Here's another excerpt from yesterday's long story in The Dallas Morning News: Exclusive: Nurse Nina Pham after Ebola: Terrible side effects, lawsuit against employer. Turning a sick employee's situation into a PR opportunity seems especially obnoxious:
The day after Duncan died, Pham said she met with someone from the CDC and the hospital’s employee health manager to walk through her care of Duncan and how she protected herself.
“They deemed me no risk,” she said.
She went home and later had a fever of “99-point- something,” about 2 degrees above her normal temperature. Pham said she called the hospital and the Dallas County health department, and was told to monitor her temperature. But unless her temperature reached 100.4, they told her, she should not be concerned. Attorney Charla Aldous, who is representing Pham, says that Texas Health Resources “used Pham as a PR pawn.”
She woke up early Oct. 10 with a temperature of 100.6. Pham said she called the Presbyterian emergency room and told them who she was and that she was coming to the hospital. She drove to the hospital, where she was put in isolation. Her boyfriend at the time was quarantined but remained Ebola-free. They stopped seeing each other soon after, and Pham is currently not dating anyone.
When she was admitted to Presbyterian, Pham said, she made it clear that she did not want any information released about her medical condition.
“I wanted to protect my privacy, and I asked several times ... to put be as ‘no info’ or at least change my name to Jane Doe,” Pham said. “I don’t think that ever happened.”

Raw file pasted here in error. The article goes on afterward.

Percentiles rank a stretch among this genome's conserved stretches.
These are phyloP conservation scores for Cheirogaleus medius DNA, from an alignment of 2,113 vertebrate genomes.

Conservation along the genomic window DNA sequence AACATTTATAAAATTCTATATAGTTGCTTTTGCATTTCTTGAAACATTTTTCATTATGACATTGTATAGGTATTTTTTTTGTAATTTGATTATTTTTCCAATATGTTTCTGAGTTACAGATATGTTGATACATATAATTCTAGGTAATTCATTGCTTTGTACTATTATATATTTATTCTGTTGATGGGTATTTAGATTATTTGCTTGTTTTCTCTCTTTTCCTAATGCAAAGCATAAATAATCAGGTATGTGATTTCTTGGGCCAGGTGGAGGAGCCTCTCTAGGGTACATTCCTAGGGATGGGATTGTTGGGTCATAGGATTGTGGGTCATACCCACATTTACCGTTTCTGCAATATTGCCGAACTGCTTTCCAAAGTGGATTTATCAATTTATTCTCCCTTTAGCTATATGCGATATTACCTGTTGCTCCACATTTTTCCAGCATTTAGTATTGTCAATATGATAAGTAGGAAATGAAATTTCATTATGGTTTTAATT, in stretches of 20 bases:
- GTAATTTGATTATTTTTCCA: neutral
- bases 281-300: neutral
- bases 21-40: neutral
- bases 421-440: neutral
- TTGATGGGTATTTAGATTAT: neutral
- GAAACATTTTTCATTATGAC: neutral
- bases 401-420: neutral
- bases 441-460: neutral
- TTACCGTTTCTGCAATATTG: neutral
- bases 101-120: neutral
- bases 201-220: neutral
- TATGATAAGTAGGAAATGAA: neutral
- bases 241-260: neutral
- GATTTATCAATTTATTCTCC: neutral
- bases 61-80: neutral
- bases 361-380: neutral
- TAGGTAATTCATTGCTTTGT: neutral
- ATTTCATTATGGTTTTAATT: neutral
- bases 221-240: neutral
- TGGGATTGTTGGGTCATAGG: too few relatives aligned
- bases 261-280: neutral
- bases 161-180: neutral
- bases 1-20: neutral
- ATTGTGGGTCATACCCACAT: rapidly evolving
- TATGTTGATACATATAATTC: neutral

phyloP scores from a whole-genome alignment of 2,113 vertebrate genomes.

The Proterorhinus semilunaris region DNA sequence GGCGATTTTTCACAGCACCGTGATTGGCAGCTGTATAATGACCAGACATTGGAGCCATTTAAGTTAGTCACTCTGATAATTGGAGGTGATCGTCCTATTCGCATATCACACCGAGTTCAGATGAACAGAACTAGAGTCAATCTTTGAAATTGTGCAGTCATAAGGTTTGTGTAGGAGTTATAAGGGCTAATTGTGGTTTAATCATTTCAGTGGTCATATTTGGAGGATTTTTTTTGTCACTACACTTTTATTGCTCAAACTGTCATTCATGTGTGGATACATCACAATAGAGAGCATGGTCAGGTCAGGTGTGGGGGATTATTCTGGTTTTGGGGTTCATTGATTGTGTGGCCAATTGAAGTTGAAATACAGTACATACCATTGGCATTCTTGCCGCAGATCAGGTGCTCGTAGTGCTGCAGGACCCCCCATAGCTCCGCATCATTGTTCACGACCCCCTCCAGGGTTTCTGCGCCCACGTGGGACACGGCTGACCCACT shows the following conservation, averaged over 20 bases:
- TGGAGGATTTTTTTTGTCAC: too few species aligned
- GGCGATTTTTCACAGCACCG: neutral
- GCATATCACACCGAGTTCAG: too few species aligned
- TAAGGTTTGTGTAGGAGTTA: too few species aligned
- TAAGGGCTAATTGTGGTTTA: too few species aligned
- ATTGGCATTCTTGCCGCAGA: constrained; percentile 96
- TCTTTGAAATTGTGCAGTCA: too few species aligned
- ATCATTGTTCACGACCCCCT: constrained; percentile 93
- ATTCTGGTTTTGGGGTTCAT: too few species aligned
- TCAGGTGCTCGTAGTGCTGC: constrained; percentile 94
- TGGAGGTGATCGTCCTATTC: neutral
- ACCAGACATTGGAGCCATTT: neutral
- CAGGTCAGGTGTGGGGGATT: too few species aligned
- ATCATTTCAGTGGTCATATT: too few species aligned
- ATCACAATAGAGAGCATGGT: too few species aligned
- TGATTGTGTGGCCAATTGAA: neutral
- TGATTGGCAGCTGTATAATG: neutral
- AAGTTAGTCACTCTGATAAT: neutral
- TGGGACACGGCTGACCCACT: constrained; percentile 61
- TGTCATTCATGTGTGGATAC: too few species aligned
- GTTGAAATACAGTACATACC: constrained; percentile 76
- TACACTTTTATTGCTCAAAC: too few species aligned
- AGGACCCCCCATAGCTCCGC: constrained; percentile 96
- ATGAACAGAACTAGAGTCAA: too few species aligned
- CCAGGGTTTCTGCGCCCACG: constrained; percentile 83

When a test confirmed that she did have Ebola, “I broke down crying” and was in disbelief.
“It was very scary,” she said. “My time at Presbyterian is a bit blurry just because I was in and out of having to take pain medications and just being very, very, very fatigued the whole time. One of the hardest things about having Ebola was the extreme amount of fatigue.”
Pham said she received three experimental drugs and “one glimmer of hope” when she found out that Brantly could give her plasma. Brantly, a doctor from Fort Worth, contracted Ebola in July while treating patients in Liberia. The plasma of Ebola survivors is helpful in the treatment of others fighting the disease.
Although Pham was always being watched and she talked with her family on the phone, she was lonely, she said.
“Just knowing the whole world’s watching but you’re so isolated and the people that are coming [in to care for me] are risking their lives,” Pham said. “Touching me is life-threatening. It’s very lonely.”
By the fifth day of isolation, Pham was sitting up in a chair. She thought she was doing better. But a doctor came in to talk about “end-of-life decisions” with her.
The day Pham was transferred to NIH, a notation was made in her medical file that “she does not have the mental capability to make end-of-life decisions,” Aldous said. But PR people from Texas Health were trying to talk to her for a media release “about how much she loves Presbyterian,” Aldous said.
Texas Health, with a PR firm’s help, developed a slogan — “Presby Proud” — aimed at restoring the community’s faith in the beleaguered hospital.
Before Pham’s flight to Maryland on Oct. 16, she said, a doctor wearing a video camera under his protective hood came into her room and said he was filming her for educational purposes. Pham said she did not give permission for the video, which was released to the media.
“Thanks for getting well. Thanks for being part of the volunteer team to take care of our first patient,” a man’s voice said in the video. “It means a lot. This has been a huge effort by all of you guys.”
Pham, still lying in her Dallas hospital bed, got teary-eyed and said, “Come to Maryland, everybody.”
This could be one of the biggest occupational health and safety cases the American public health has ever seen, with repercussions worldwide.